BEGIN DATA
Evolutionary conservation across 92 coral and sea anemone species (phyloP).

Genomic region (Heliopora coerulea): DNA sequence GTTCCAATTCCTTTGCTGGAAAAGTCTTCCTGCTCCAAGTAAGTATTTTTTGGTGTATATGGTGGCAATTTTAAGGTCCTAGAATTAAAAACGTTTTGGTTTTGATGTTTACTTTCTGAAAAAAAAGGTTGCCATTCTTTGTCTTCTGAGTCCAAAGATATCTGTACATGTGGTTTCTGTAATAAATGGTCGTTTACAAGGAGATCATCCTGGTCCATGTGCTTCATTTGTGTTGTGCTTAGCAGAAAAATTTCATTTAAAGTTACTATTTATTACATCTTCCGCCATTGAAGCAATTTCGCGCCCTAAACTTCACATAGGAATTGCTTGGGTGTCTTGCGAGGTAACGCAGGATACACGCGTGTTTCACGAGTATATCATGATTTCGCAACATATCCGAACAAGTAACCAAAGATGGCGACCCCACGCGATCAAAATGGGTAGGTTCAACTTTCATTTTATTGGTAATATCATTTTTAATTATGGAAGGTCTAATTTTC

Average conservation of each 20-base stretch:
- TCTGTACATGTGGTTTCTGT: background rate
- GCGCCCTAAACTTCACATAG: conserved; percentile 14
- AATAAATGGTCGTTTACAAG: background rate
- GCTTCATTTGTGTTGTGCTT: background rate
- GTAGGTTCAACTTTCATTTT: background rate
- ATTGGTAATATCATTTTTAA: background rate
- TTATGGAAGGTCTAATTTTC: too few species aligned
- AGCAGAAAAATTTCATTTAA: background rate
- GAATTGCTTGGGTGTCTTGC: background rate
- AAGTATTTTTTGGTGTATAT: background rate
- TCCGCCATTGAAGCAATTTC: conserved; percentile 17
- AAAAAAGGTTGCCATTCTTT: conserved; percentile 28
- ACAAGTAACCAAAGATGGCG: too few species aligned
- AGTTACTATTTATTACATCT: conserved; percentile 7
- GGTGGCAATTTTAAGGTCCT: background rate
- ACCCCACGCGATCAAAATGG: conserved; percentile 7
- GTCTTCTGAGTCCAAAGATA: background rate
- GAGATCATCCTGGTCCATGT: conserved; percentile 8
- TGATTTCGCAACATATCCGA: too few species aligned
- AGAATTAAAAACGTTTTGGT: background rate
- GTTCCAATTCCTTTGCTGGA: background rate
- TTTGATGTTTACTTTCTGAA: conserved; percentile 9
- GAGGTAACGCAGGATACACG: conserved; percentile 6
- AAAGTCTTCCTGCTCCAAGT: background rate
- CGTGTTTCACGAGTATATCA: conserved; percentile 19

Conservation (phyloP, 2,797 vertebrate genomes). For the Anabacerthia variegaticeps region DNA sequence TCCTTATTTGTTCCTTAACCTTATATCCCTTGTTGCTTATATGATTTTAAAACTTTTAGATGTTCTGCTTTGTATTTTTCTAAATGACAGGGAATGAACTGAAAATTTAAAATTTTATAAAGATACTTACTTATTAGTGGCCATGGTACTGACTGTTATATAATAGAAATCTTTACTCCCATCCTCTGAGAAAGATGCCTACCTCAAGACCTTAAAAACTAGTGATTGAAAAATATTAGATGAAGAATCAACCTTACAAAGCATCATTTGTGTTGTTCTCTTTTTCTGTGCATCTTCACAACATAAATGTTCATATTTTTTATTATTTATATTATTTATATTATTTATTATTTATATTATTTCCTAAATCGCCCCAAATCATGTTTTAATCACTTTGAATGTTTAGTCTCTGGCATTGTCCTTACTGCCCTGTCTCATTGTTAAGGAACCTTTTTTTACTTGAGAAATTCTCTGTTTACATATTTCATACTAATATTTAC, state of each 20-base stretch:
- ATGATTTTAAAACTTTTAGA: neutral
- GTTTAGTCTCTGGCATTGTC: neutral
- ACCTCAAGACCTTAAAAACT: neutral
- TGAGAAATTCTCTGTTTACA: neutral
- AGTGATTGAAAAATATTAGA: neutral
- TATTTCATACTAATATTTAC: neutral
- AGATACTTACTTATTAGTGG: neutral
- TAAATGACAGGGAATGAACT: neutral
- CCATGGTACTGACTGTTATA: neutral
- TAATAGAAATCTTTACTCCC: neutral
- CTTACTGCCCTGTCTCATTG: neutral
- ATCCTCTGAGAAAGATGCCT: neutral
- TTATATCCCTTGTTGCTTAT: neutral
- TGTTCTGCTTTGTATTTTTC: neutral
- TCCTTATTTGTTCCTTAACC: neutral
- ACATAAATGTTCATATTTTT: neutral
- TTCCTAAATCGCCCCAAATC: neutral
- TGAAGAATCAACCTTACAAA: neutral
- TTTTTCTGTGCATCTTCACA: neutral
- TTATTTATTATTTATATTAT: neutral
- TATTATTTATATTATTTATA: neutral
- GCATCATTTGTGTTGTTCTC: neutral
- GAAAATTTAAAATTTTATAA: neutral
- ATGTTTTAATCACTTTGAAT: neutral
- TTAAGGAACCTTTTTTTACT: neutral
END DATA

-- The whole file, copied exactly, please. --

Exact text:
Evolutionary conservation across 92 coral and sea anemone species (phyloP).

Genomic region (Heliopora coerulea): DNA sequence GTTCCAATTCCTTTGCTGGAAAAGTCTTCCTGCTCCAAGTAAGTATTTTTTGGTGTATATGGTGGCAATTTTAAGGTCCTAGAATTAAAAACGTTTTGGTTTTGATGTTTACTTTCTGAAAAAAAAGGTTGCCATTCTTTGTCTTCTGAGTCCAAAGATATCTGTACATGTGGTTTCTGTAATAAATGGTCGTTTACAAGGAGATCATCCTGGTCCATGTGCTTCATTTGTGTTGTGCTTAGCAGAAAAATTTCATTTAAAGTTACTATTTATTACATCTTCCGCCATTGAAGCAATTTCGCGCCCTAAACTTCACATAGGAATTGCTTGGGTGTCTTGCGAGGTAACGCAGGATACACGCGTGTTTCACGAGTATATCATGATTTCGCAACATATCCGAACAAGTAACCAAAGATGGCGACCCCACGCGATCAAAATGGGTAGGTTCAACTTTCATTTTATTGGTAATATCATTTTTAATTATGGAAGGTCTAATTTTC

Average conservation of each 20-base stretch:
- TCTGTACATGTGGTTTCTGT: background rate
- GCGCCCTAAACTTCACATAG: conserved; percentile 14
- AATAAATGGTCGTTTACAAG: background rate
- GCTTCATTTGTGTTGTGCTT: background rate
- GTAGGTTCAACTTTCATTTT: background rate
- ATTGGTAATATCATTTTTAA: background rate
- TTATGGAAGGTCTAATTTTC: too few species aligned
- AGCAGAAAAATTTCATTTAA: background rate
- GAATTGCTTGGGTGTCTTGC: background rate
- AAGTATTTTTTGGTGTATAT: background rate
- TCCGCCATTGAAGCAATTTC: conserved; percentile 17
- AAAAAAGGTTGCCATTCTTT: conserved; percentile 28
- ACAAGTAACCAAAGATGGCG: too few species aligned
- AGTTACTATTTATTACATCT: conserved; percentile 7
- GGTGGCAATTTTAAGGTCCT: background rate
- ACCCCACGCGATCAAAATGG: conserved; percentile 7
- GTCTTCTGAGTCCAAAGATA: background rate
- GAGATCATCCTGGTCCATGT: conserved; percentile 8
- TGATTTCGCAACATATCCGA: too few species aligned
- AGAATTAAAAACGTTTTGGT: background rate
- GTTCCAATTCCTTTGCTGGA: background rate
- TTTGATGTTTACTTTCTGAA: conserved; percentile 9
- GAGGTAACGCAGGATACACG: conserved; percentile 6
- AAAGTCTTCCTGCTCCAAGT: background rate
- CGTGTTTCACGAGTATATCA: conserved; percentile 19

Conservation (phyloP, 2,797 vertebrate genomes). For the Anabacerthia variegaticeps region DNA sequence TCCTTATTTGTTCCTTAACCTTATATCCCTTGTTGCTTATATGATTTTAAAACTTTTAGATGTTCTGCTTTGTATTTTTCTAAATGACAGGGAATGAACTGAAAATTTAAAATTTTATAAAGATACTTACTTATTAGTGGCCATGGTACTGACTGTTATATAATAGAAATCTTTACTCCCATCCTCTGAGAAAGATGCCTACCTCAAGACCTTAAAAACTAGTGATTGAAAAATATTAGATGAAGAATCAACCTTACAAAGCATCATTTGTGTTGTTCTCTTTTTCTGTGCATCTTCACAACATAAATGTTCATATTTTTTATTATTTATATTATTTATATTATTTATTATTTATATTATTTCCTAAATCGCCCCAAATCATGTTTTAATCACTTTGAATGTTTAGTCTCTGGCATTGTCCTTACTGCCCTGTCTCATTGTTAAGGAACCTTTTTTTACTTGAGAAATTCTCTGTTTACATATTTCATACTAATATTTAC, state of each 20-base stretch:
- ATGATTTTAAAACTTTTAGA: neutral
- GTTTAGTCTCTGGCATTGTC: neutral
- ACCTCAAGACCTTAAAAACT: neutral
- TGAGAAATTCTCTGTTTACA: neutral
- AGTGATTGAAAAATATTAGA: neutral
- TATTTCATACTAATATTTAC: neutral
- AGATACTTACTTATTAGTGG: neutral
- TAAATGACAGGGAATGAACT: neutral
- CCATGGTACTGACTGTTATA: neutral
- TAATAGAAATCTTTACTCCC: neutral
- CTTACTGCCCTGTCTCATTG: neutral
- ATCCTCTGAGAAAGATGCCT: neutral
- TTATATCCCTTGTTGCTTAT: neutral
- TGTTCTGCTTTGTATTTTTC: neutral
- TCCTTATTTGTTCCTTAACC: neutral
- ACATAAATGTTCATATTTTT: neutral
- TTCCTAAATCGCCCCAAATC: neutral
- TGAAGAATCAACCTTACAAA: neutral
- TTTTTCTGTGCATCTTCACA: neutral
- TTATTTATTATTTATATTAT: neutral
- TATTATTTATATTATTTATA: neutral
- GCATCATTTGTGTTGTTCTC: neutral
- GAAAATTTAAAATTTTATAA: neutral
- ATGTTTTAATCACTTTGAAT: neutral
- TTAAGGAACCTTTTTTTACT: neutral